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Glinka: Overture to “Ruslan and Ludmila”

In pagan Russia, the beautiful Ludmila is wooed by three admirers and eventually won, after a healthy dose of sorcery both good and evil, by the fair knight Ruslan. The first performances of the opera were poorly recieved, but it has since earned a place in the Russian repertoire and on the fringes of the international one.

The overture to Ruslan and Ludmila is a favorite curtain-raiser, the kind of bonbon  that tends to begin seasons or serve as encore after a splendid evening. It opens with exclamatory chord progressions, tutti, interspersed with scrambling scales in the strings; from these grows the headlong charge into the first theme of the sonata, a rollicking, soaring affair and, above all, wickedly fast. The transitional passage hints (in the timpani solo and string pizzicatos) at how strongly the opening exclamations will go on to govern both the organization at the texture; it lends to the braod cantabile  in lower strings and solo bassoon for a second theme, restarted by the full orchestra. (The second theme is not in the usual dominant key, but in a soft, mediant one, F major; this lends the section some of its warmth. The same theme is in a similarly unexpected key when it recapitulates.)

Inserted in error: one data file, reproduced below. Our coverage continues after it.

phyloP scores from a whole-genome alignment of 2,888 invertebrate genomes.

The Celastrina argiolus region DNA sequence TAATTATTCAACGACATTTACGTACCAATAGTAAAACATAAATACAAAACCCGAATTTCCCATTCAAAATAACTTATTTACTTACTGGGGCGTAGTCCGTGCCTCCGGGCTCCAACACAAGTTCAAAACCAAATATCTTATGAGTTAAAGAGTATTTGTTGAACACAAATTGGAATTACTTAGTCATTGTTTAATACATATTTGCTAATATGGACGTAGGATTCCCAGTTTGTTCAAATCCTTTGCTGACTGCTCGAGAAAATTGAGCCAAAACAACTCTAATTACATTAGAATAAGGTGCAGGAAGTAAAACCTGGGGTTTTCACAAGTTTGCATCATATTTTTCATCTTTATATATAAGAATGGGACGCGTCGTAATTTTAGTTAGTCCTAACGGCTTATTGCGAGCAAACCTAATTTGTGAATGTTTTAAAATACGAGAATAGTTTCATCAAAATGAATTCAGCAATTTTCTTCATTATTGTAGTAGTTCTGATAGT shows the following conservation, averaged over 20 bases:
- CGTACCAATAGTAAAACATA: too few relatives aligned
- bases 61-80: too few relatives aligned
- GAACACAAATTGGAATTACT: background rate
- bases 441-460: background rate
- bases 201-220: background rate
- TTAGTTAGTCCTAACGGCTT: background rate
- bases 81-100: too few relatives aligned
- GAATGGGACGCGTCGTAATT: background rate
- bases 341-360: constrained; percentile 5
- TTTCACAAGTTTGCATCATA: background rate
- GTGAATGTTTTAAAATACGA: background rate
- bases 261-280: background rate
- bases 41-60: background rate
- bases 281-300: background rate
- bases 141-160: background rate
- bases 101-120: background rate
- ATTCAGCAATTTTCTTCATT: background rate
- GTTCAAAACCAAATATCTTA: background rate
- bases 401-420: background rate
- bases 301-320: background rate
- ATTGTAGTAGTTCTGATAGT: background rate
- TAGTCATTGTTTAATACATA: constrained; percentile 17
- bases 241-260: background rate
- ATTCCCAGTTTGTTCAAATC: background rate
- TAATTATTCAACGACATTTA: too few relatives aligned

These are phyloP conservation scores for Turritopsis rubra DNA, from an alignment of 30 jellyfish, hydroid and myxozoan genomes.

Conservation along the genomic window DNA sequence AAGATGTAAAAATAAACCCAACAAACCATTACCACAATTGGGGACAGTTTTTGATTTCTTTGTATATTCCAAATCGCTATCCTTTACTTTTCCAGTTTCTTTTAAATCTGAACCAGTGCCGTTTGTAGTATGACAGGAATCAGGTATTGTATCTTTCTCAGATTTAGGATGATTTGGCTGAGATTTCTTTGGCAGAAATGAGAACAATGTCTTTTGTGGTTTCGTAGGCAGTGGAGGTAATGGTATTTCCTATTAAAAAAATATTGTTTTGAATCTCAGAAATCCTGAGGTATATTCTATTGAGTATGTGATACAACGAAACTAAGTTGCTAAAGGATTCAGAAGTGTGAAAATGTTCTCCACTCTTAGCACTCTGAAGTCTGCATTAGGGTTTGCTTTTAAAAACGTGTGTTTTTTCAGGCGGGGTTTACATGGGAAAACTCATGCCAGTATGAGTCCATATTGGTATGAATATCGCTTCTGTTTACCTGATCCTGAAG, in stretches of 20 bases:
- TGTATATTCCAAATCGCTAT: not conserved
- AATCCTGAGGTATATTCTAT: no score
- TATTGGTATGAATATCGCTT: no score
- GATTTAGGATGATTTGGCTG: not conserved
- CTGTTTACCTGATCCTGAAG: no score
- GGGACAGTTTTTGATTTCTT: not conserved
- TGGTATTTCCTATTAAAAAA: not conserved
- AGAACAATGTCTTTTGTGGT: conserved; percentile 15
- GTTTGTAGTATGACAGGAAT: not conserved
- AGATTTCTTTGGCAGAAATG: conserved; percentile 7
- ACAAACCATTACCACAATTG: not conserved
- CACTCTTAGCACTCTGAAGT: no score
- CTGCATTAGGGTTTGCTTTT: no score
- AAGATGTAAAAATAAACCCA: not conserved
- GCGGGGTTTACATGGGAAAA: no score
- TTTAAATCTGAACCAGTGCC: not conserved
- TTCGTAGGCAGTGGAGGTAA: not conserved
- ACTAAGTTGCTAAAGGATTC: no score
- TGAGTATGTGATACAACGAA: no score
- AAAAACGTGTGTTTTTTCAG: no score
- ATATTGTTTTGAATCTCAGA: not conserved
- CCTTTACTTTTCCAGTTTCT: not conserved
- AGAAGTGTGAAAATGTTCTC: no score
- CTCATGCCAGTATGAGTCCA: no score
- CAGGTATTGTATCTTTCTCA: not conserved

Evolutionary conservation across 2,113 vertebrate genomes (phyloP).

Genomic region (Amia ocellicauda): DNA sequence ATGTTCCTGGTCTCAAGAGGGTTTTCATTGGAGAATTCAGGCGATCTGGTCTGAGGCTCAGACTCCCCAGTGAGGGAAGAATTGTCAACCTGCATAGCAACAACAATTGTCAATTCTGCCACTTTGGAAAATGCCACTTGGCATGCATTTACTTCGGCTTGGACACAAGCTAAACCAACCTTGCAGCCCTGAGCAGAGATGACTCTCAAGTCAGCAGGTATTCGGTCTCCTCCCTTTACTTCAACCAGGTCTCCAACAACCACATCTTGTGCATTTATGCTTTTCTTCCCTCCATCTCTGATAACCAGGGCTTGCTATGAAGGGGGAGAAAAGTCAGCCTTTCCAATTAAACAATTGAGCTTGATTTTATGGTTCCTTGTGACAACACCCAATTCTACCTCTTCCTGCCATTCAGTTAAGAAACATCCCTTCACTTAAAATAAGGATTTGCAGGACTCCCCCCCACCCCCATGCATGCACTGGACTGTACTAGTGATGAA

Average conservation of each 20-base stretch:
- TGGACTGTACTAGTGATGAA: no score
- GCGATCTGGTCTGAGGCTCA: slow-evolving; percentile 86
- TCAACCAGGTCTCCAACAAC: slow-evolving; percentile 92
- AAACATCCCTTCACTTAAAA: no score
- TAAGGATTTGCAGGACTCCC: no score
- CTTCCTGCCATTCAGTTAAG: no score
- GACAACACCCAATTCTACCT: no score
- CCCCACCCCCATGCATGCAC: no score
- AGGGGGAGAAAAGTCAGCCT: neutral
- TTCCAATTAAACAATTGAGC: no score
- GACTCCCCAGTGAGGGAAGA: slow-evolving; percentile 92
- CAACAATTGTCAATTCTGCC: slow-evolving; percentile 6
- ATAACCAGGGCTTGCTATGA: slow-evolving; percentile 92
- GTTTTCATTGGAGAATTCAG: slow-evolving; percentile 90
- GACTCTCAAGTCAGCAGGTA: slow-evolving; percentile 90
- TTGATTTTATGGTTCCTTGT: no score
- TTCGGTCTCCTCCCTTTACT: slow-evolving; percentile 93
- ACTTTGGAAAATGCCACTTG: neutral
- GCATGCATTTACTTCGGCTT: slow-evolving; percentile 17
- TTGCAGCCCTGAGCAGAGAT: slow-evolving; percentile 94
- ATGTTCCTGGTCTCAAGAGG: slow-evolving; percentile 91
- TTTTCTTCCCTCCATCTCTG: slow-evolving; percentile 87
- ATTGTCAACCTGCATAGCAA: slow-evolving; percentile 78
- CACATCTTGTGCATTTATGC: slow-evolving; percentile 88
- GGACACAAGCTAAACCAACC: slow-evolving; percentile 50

The development deals mostly with the opening gambit, fragmenting it, juxtaposing a bit of the second theme in close imitation, and referring again and again to the rhythm of the first two bars. After the recapitulation, a fine coda confirs the ebullience of the principal theme, piu mosso. All this portends a good love story with a happy ending.

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